Software: Copyright & Patent Practices – Ong’anya Ombo Advocates

Introduction

Intellectual Property Rights (IPR) is a composition of various overlapping rights such as Copyright, Trademarks, Geographical Designs, Patents et al. Various schools of thought that are pro-intellectual property argue that by offering IPR, it enables people to have an incentive to invent; hence, making life much better. For purposes of this discussion, Copyrighting and Patenting of software’s will be given high regard.

The definition of what results to a copyright and patent will vary from one country to another, and that is due to the diverse approach of the two depending on how the legislators draft the laws, not to mention how the courts interpret the laws. Unlike Copyright that are automatic (irrespective of that, always register), Patents require other sophisticated measures such as providing the detailed information about the subject.

The paper does not focus on what is or types of patents that exist, rather, the focus is on the different approach to registration of software’s or applications. When making an application to have a software registered, one has to be conversant with the State’s legal regime, and that is because some automatically place a software under Copyright while some under Patents. It is likely that States that protect a Software as patent will likely offer Copyright protection (which are realised automatically).

A regime that considers a Software as only falling under Copyright law will likely expose the author to a grave violation of IPR. The WIPO provides as follows:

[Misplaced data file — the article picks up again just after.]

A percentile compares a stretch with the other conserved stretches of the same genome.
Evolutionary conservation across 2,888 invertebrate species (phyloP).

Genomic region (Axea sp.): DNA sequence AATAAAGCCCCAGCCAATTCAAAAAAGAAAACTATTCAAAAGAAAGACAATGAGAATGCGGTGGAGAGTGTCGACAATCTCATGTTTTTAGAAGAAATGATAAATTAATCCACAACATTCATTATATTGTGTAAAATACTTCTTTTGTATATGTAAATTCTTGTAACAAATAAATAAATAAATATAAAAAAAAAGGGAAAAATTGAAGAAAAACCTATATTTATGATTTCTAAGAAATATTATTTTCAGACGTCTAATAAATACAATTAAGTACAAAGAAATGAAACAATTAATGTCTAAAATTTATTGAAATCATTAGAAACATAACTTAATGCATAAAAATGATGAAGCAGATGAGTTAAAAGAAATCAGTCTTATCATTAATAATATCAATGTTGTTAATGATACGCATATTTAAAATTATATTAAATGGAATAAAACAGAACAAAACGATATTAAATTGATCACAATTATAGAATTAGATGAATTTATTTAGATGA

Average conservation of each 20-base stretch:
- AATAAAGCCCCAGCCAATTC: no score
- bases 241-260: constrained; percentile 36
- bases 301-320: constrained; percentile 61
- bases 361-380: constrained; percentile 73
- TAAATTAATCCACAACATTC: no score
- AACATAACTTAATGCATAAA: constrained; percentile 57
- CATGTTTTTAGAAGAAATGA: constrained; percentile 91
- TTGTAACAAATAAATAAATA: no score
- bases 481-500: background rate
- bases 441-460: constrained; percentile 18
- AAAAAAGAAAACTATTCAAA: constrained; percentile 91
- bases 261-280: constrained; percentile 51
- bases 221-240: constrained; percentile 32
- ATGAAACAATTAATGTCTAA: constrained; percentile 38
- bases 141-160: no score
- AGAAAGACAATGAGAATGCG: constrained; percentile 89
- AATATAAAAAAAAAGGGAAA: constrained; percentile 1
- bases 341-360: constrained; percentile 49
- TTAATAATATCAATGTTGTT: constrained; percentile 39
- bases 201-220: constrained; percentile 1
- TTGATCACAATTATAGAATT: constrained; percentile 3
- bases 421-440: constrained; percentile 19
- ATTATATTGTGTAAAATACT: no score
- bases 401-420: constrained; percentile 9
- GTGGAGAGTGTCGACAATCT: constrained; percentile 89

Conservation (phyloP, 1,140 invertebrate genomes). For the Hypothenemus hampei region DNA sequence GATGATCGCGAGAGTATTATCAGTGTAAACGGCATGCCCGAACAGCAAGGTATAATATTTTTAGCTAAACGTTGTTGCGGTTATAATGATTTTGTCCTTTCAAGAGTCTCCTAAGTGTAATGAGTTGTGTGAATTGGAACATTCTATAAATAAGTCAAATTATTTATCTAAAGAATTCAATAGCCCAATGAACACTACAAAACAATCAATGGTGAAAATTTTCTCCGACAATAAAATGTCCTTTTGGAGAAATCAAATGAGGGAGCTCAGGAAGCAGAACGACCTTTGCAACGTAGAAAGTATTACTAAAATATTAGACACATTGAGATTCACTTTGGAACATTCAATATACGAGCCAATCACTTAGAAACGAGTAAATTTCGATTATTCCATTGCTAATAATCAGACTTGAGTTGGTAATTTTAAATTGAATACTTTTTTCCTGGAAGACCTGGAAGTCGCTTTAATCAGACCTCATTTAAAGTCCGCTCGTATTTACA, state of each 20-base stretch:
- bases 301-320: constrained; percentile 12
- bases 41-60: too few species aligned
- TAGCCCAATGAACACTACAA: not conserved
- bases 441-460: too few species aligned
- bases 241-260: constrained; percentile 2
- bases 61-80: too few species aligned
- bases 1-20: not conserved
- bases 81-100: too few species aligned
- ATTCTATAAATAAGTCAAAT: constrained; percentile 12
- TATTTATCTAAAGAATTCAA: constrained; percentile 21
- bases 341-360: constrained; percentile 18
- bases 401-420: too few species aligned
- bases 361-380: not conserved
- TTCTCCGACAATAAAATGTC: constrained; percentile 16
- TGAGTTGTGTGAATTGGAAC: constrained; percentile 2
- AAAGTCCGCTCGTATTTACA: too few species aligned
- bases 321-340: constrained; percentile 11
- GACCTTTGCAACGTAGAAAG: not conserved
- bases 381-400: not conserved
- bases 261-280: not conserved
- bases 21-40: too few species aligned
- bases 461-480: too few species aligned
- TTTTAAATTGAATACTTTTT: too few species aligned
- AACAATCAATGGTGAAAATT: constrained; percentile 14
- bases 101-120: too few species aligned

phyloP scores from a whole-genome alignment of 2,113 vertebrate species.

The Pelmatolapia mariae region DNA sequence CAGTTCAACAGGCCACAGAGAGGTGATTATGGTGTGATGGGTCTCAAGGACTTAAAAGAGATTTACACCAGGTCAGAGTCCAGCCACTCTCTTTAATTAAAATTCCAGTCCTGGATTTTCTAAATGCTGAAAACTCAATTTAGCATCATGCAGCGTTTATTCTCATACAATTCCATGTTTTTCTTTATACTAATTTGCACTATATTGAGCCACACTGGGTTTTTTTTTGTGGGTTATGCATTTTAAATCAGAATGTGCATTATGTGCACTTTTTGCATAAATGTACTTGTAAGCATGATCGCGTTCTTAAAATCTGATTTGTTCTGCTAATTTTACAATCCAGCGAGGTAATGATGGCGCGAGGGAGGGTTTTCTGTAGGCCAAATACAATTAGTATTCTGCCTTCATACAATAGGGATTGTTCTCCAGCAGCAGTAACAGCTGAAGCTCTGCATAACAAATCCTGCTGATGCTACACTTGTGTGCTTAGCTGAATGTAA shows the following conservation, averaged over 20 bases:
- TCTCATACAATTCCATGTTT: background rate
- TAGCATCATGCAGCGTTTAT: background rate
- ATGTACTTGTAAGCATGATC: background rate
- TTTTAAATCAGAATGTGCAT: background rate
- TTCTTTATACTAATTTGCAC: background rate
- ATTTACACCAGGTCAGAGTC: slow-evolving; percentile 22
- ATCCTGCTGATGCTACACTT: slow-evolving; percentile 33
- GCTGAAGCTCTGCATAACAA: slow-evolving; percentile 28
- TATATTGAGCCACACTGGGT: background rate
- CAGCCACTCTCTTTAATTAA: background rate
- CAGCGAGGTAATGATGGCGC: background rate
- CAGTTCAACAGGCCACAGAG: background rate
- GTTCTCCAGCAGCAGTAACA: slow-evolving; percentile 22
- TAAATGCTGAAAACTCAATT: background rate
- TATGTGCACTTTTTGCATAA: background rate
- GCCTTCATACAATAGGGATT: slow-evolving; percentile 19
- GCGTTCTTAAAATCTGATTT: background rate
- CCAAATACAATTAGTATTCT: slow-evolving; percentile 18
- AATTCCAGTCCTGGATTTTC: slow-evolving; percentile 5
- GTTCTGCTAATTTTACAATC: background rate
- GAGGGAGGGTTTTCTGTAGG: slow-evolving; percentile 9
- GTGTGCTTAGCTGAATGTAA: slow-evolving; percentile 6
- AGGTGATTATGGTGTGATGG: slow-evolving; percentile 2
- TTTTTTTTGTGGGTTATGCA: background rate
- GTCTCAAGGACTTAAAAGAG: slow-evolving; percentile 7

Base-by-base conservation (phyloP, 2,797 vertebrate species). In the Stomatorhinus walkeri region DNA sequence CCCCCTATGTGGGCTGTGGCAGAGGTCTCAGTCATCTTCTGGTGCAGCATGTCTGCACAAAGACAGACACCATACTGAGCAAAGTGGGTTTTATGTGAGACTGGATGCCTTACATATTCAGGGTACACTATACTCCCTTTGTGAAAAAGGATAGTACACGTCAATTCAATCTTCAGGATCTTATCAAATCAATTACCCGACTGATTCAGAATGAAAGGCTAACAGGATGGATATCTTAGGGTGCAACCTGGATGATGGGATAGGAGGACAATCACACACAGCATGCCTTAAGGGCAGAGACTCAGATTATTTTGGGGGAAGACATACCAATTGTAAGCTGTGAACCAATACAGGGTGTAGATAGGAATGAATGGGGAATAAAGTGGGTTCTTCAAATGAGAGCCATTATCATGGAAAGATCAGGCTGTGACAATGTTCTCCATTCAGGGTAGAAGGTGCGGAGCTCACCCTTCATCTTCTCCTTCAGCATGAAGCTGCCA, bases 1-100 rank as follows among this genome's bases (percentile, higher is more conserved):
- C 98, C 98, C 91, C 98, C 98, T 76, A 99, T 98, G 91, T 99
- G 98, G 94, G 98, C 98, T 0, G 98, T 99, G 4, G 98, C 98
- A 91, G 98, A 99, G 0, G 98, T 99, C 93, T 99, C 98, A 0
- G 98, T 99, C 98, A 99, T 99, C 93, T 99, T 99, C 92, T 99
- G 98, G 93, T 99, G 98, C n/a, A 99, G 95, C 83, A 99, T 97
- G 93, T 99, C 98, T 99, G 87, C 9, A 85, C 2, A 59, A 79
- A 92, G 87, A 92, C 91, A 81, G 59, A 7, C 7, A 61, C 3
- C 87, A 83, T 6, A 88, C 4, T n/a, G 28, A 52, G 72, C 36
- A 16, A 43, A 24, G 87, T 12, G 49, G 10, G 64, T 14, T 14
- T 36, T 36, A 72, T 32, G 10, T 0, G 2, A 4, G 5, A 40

[C]opyright protection extends only to expressions, and not to ideas, procedures, methods of operation or mathematical concepts as such. Although copyright protects the literal expression of computer programs, it does not protect the ideas underlying the computer program, which often have considerable commercial value.[1]

In Samsung Electronics Co. v. Apple Inc. (supra) there was mention of Design and Utility Patent; the latter is an example of the ideas underlying the computer program that is likely not to be protected under regimes that only register the expression of the software and nothing else. However, not all software inventions are patentable:

Recent developments in the field show an international trend towards patenting of software whose application has a “technical effect.” Software that controls a chemical process in a plant is patentable whereas one which ‘merely’ searches for entries in a database is not.[2]

Software under Copyright and Patent Law

According to World Intellectual Property Organisation (the WIPO), it provides that for the subject to be patentable, it must at least have the following requirements:

  1. The invention must contain a patentable matter
  2. Capable of industrial application
  3. Novelty
  4. Must have an inventive step
  5. The disclosure during registration must meet a certain standard[3]

In Samsung Electronics Co. v. Apple Inc.[4] the Supreme Court of the United States of America (the USA) found that a simple invention entails more than one patent whereby some are Design Patents while others are Utility Patents. Therefore, Samsung Electronics Company had only violated Apples Inc. Design Patent.

A single product might have tens, hundreds or thousands of patents in it. In certain cases, a Patent of a particular source code might come into question despite meeting the above requirements. In Oracle American Inc. v Google Inc.[5] their Justices were confronted with many questions, which included whether it is prudent to protect a procedure that has no whatsoever alternative. Also, other imperative matters of discourse were the use of Free Software (FS) or Open Source Software (OSS) and Proprietary Software (PS). In general, the use of FS/OSS to develop a particular software requires that the same should be accessible under the same terms of use of the original software,[6] which is FS/OSS.